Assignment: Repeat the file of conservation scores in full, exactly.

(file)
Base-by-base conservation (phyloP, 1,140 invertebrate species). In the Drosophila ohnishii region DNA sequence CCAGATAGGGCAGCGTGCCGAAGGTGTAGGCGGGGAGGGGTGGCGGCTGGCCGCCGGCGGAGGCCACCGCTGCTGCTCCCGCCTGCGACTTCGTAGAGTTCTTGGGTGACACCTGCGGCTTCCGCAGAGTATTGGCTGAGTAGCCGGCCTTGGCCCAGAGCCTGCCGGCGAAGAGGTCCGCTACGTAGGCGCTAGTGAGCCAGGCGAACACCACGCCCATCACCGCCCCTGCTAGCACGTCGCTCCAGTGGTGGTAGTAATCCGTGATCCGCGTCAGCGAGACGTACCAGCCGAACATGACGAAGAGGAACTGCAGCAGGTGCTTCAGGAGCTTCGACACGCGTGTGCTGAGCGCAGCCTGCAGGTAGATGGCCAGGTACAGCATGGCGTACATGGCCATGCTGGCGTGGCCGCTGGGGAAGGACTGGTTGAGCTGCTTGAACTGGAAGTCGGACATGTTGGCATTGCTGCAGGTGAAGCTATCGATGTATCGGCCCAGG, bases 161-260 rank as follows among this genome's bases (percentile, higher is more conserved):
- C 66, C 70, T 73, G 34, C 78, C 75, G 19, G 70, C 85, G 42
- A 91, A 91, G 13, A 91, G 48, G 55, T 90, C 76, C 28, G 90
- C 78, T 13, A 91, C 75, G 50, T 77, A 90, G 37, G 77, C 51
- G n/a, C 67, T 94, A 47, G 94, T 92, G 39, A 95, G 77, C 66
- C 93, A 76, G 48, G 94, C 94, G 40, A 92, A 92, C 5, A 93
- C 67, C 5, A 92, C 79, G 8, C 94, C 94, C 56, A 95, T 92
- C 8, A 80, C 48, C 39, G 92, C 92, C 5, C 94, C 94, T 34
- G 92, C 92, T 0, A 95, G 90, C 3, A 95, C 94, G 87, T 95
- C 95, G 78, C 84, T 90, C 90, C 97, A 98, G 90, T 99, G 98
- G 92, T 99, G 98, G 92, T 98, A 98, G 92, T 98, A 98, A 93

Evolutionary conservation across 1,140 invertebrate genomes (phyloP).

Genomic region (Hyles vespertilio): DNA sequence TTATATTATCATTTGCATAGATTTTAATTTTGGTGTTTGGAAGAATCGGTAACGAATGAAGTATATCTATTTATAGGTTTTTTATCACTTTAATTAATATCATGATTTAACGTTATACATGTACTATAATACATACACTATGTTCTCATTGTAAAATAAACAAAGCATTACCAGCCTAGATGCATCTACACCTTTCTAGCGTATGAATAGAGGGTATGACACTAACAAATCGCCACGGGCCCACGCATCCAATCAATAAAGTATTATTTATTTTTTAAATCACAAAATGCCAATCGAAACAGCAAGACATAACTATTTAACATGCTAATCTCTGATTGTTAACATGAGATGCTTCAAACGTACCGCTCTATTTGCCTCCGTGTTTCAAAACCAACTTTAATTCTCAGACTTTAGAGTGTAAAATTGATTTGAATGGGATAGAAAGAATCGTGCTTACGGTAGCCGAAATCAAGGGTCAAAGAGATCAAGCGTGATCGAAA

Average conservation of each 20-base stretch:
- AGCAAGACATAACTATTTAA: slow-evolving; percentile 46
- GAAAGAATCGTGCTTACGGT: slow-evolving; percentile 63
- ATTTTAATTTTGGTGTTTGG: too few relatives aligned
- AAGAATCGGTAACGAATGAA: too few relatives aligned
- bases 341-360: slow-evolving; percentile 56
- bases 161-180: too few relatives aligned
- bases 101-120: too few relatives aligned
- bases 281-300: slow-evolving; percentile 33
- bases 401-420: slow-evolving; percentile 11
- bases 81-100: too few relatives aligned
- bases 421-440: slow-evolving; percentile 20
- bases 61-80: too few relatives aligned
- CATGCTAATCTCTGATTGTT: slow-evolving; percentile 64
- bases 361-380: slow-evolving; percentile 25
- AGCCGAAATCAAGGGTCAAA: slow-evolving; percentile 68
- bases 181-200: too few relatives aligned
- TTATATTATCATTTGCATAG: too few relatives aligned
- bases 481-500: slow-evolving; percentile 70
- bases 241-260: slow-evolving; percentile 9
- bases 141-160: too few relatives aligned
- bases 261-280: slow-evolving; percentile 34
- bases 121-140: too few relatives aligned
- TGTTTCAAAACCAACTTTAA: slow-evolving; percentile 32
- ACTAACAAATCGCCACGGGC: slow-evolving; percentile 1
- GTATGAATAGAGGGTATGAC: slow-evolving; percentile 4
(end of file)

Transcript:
Base-by-base conservation (phyloP, 1,140 invertebrate species). In the Drosophila ohnishii region DNA sequence CCAGATAGGGCAGCGTGCCGAAGGTGTAGGCGGGGAGGGGTGGCGGCTGGCCGCCGGCGGAGGCCACCGCTGCTGCTCCCGCCTGCGACTTCGTAGAGTTCTTGGGTGACACCTGCGGCTTCCGCAGAGTATTGGCTGAGTAGCCGGCCTTGGCCCAGAGCCTGCCGGCGAAGAGGTCCGCTACGTAGGCGCTAGTGAGCCAGGCGAACACCACGCCCATCACCGCCCCTGCTAGCACGTCGCTCCAGTGGTGGTAGTAATCCGTGATCCGCGTCAGCGAGACGTACCAGCCGAACATGACGAAGAGGAACTGCAGCAGGTGCTTCAGGAGCTTCGACACGCGTGTGCTGAGCGCAGCCTGCAGGTAGATGGCCAGGTACAGCATGGCGTACATGGCCATGCTGGCGTGGCCGCTGGGGAAGGACTGGTTGAGCTGCTTGAACTGGAAGTCGGACATGTTGGCATTGCTGCAGGTGAAGCTATCGATGTATCGGCCCAGG, bases 161-260 rank as follows among this genome's bases (percentile, higher is more conserved):
- C 66, C 70, T 73, G 34, C 78, C 75, G 19, G 70, C 85, G 42
- A 91, A 91, G 13, A 91, G 48, G 55, T 90, C 76, C 28, G 90
- C 78, T 13, A 91, C 75, G 50, T 77, A 90, G 37, G 77, C 51
- G n/a, C 67, T 94, A 47, G 94, T 92, G 39, A 95, G 77, C 66
- C 93, A 76, G 48, G 94, C 94, G 40, A 92, A 92, C 5, A 93
- C 67, C 5, A 92, C 79, G 8, C 94, C 94, C 56, A 95, T 92
- C 8, A 80, C 48, C 39, G 92, C 92, C 5, C 94, C 94, T 34
- G 92, C 92, T 0, A 95, G 90, C 3, A 95, C 94, G 87, T 95
- C 95, G 78, C 84, T 90, C 90, C 97, A 98, G 90, T 99, G 98
- G 92, T 99, G 98, G 92, T 98, A 98, G 92, T 98, A 98, A 93

Evolutionary conservation across 1,140 invertebrate genomes (phyloP).

Genomic region (Hyles vespertilio): DNA sequence TTATATTATCATTTGCATAGATTTTAATTTTGGTGTTTGGAAGAATCGGTAACGAATGAAGTATATCTATTTATAGGTTTTTTATCACTTTAATTAATATCATGATTTAACGTTATACATGTACTATAATACATACACTATGTTCTCATTGTAAAATAAACAAAGCATTACCAGCCTAGATGCATCTACACCTTTCTAGCGTATGAATAGAGGGTATGACACTAACAAATCGCCACGGGCCCACGCATCCAATCAATAAAGTATTATTTATTTTTTAAATCACAAAATGCCAATCGAAACAGCAAGACATAACTATTTAACATGCTAATCTCTGATTGTTAACATGAGATGCTTCAAACGTACCGCTCTATTTGCCTCCGTGTTTCAAAACCAACTTTAATTCTCAGACTTTAGAGTGTAAAATTGATTTGAATGGGATAGAAAGAATCGTGCTTACGGTAGCCGAAATCAAGGGTCAAAGAGATCAAGCGTGATCGAAA

Average conservation of each 20-base stretch:
- AGCAAGACATAACTATTTAA: slow-evolving; percentile 46
- GAAAGAATCGTGCTTACGGT: slow-evolving; percentile 63
- ATTTTAATTTTGGTGTTTGG: too few relatives aligned
- AAGAATCGGTAACGAATGAA: too few relatives aligned
- bases 341-360: slow-evolving; percentile 56
- bases 161-180: too few relatives aligned
- bases 101-120: too few relatives aligned
- bases 281-300: slow-evolving; percentile 33
- bases 401-420: slow-evolving; percentile 11
- bases 81-100: too few relatives aligned
- bases 421-440: slow-evolving; percentile 20
- bases 61-80: too few relatives aligned
- CATGCTAATCTCTGATTGTT: slow-evolving; percentile 64
- bases 361-380: slow-evolving; percentile 25
- AGCCGAAATCAAGGGTCAAA: slow-evolving; percentile 68
- bases 181-200: too few relatives aligned
- TTATATTATCATTTGCATAG: too few relatives aligned
- bases 481-500: slow-evolving; percentile 70
- bases 241-260: slow-evolving; percentile 9
- bases 141-160: too few relatives aligned
- bases 261-280: slow-evolving; percentile 34
- bases 121-140: too few relatives aligned
- TGTTTCAAAACCAACTTTAA: slow-evolving; percentile 32
- ACTAACAAATCGCCACGGGC: slow-evolving; percentile 1
- GTATGAATAGAGGGTATGAC: slow-evolving; percentile 4